The mountains were sunlit, like glory loose of heaven, dark as old souls at their valley roots, in the clutch of earth trembling from a sky-high battle with its last aerial shot not yet fired, its last echo of death riding the sweep of air, when the screeching, not identified, began on high. The sounds of death had breath to spare, and the U.S Air Force’s F86 Sabre pursuit fighter plane from the 4th Fighter Interceptor Wing, out of Suwon Air Base or Kimpo Air Base, both in South Korea, tumbled from the sky, the roar, the screech, the scream of air being sliced nearly by its atoms or other miniscule thinness not measureable by any of the troops facing each other on the ground.
Pahuac rested his head on the sacrificial stone. He would have to go through this if he wanted to find his way back home. Why couldn’t he remember?
“Ahhh.” The palm reader sighed heavily. Such was his power that we all exhaled lightly with him, and then leaned forward to hear what would come next.
In May 1726 Voltaire sailed up the Thames, London-bound. He was thirty-two at the time, a scrawny Frenchman with a big mouth. Everyone was after his ass. Back in France he’d had a run-in with someone called the Chevalier de Rohan-Chabot, got himself arrested, and was graciously allowed to leave the country in lieu of becoming a full-time resident of the Bastille. It was a fine day and it made him fall in love with England. The King was out on his barge, a thousand little boats were in his wake, and some music was being played. Was it Handel’s “Water Music”? Let’s say it was so that you can understand what Voltaire felt that day. Later he saw some fat merchants in town and thought he was in paradise.
Watching every move about the campfire, studying each face lit up by the flickering flames, the fiddler Sam Plumbeck idly held onto his instrument, waiting for the proper moment. Time, he could feel, was pressing down on him; it had different parts that moved in different ways. The stars all the way to the horizon dip were many and miraculous, the horses silent for the most part even though a coyote cry filtered in now and then, and the darkness beyond wrapped them like a giant robe spread under those stars. He had ridden in, apparently aimlessly to all the trail hands, and joined up with them on their way back to their ranch, the promise of music being hailed by all the hands who had delivered the herd, were through with the drive. He alone, out of all these trail hands who had hit the jackpot, knew what was coming down on them. Nothing is supposed to be perfect or fair; at least this side of heaven, or the mass of a blue sky, or the dash of sunlight on a rainy day. And he, just a picker of strings, with not a coin of the gold in the lot having his name on it, could only wait it all out, hoping for the best and only seeing the worst coming up.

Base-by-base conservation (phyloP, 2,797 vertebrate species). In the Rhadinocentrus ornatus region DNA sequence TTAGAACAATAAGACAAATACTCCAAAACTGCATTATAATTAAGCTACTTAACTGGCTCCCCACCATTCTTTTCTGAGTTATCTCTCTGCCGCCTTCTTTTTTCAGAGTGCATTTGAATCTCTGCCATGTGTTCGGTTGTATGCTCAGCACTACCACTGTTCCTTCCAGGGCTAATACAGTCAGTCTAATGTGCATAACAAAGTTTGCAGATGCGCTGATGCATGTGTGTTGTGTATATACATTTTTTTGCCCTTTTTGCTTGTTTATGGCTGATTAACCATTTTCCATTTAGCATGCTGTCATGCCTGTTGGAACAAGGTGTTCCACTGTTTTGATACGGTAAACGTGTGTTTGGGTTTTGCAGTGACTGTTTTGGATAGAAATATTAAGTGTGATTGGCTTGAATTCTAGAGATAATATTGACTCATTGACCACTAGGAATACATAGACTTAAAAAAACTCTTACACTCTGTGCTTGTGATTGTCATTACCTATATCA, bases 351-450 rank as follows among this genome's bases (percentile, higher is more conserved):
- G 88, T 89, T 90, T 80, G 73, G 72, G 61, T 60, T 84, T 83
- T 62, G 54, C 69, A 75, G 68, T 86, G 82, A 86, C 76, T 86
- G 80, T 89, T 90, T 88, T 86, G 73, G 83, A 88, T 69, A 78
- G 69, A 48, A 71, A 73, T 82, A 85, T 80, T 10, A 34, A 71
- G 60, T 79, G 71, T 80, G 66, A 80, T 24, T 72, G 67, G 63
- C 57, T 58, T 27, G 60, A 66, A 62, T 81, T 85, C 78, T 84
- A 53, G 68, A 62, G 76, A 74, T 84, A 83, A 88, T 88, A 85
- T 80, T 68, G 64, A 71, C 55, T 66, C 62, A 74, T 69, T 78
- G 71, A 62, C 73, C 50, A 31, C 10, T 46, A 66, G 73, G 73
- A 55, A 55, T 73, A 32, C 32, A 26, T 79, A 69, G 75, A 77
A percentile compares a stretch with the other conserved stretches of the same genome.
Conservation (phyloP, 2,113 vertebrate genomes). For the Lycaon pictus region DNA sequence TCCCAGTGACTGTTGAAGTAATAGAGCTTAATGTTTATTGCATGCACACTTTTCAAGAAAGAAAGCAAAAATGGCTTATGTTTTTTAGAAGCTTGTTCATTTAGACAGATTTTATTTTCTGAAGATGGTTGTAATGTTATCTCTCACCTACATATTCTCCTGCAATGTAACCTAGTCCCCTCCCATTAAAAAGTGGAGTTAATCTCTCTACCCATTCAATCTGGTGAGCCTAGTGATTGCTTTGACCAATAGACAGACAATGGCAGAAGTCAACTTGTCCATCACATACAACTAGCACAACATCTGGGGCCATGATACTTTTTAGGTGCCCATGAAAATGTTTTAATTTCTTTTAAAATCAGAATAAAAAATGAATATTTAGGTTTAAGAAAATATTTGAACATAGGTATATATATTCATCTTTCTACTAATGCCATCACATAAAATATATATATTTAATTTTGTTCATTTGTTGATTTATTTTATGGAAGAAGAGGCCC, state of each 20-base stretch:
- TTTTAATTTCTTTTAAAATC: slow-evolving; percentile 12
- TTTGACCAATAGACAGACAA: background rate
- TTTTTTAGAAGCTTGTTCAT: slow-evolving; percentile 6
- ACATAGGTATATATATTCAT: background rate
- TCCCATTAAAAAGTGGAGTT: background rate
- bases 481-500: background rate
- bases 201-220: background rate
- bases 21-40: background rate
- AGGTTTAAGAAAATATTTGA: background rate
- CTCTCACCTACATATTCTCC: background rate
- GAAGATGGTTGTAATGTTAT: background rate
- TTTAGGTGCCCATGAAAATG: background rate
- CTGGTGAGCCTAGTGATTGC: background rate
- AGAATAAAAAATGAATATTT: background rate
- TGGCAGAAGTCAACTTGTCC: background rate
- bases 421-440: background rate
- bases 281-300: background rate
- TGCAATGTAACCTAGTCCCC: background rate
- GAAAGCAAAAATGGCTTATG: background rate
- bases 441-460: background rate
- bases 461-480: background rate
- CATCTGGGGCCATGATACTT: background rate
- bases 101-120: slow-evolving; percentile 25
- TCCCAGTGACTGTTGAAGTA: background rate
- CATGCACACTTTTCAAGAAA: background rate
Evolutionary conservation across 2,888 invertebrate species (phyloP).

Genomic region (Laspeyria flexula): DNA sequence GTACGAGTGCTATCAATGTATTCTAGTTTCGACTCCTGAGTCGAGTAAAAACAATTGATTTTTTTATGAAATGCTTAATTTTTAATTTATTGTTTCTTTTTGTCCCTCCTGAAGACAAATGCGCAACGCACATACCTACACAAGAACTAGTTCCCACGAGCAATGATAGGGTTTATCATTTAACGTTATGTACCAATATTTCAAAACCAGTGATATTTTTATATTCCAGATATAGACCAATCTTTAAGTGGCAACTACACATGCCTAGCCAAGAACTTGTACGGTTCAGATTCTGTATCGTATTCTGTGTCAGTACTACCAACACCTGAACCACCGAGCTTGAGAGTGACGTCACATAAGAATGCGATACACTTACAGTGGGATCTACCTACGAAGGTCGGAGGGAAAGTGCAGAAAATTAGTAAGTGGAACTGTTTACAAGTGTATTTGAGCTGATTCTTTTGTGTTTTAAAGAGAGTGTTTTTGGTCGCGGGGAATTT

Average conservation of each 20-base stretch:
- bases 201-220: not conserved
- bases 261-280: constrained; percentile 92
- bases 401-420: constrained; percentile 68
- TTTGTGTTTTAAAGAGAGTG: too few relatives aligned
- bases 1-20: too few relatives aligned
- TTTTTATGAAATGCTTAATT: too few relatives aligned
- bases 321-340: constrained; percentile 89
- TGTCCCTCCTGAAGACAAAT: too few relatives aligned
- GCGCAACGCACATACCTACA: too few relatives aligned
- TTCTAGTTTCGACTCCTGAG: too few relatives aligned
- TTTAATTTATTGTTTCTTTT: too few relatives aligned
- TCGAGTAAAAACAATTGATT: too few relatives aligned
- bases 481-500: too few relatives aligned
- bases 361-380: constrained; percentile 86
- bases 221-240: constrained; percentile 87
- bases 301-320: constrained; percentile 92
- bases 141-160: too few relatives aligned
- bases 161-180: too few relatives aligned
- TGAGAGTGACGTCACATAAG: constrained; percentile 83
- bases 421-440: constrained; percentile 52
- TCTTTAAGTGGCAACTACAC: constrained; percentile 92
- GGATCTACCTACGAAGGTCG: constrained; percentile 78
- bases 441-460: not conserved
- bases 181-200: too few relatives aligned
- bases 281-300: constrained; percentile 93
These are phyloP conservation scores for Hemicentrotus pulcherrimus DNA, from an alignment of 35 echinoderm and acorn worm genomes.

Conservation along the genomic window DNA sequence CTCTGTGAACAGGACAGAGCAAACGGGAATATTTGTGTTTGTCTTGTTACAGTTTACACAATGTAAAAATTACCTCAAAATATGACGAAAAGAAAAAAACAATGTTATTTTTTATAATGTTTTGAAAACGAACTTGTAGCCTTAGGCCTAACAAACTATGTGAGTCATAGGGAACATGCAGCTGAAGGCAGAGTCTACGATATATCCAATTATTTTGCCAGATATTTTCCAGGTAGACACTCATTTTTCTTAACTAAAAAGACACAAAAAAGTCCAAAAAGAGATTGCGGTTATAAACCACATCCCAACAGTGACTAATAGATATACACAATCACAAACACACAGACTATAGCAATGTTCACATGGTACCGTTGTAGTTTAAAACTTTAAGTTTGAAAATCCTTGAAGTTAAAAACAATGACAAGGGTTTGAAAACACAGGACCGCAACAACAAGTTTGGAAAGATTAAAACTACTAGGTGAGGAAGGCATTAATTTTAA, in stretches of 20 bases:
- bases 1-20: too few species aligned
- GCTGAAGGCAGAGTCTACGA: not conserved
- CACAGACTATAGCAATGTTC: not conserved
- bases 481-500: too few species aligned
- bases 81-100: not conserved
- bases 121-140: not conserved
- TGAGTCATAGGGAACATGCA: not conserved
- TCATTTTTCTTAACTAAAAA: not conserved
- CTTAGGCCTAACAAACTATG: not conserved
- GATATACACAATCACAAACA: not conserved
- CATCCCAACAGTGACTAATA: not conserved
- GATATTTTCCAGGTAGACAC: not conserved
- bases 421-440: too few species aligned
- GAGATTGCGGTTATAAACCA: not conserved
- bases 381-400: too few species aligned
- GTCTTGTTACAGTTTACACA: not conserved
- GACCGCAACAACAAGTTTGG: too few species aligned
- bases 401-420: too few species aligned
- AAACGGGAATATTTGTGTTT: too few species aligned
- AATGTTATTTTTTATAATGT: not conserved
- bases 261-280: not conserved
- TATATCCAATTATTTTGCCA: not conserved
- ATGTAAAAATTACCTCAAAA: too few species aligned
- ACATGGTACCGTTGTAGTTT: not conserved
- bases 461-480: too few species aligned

“My father, Franz Josef Schennach, was a gendarme, Hauptmann, in Tirol. After the Nazi took over, he had to prove that he was Arian. He could not prove this,” Anna Stenson said. She looked across the room from her chair.
“Brown eyes go to Africa… They taunted me. At school. Only the blue eyes would stay in Europe, if Hitler won. I was hoping he would not,” she said adjusting the hem of her skirt.
“All things bright and beautiful
All creatures great and small
All things wise and wonderful
The Lord God…”
“I was told I should report here. What do you need me to do?”
“Shovels are over there, buckets are behind you. Dig or help carry it away.”
“Each little flower that opens
Each little bird that sings…”
“I’m sorry Mrs Jones but you’ll have to move back. They’re going as fast as they can.”
“I just need to know if Tommy is OK. He is OK isn’t he? He said he was feeling sick this morning but you know what they are like on last day of school…”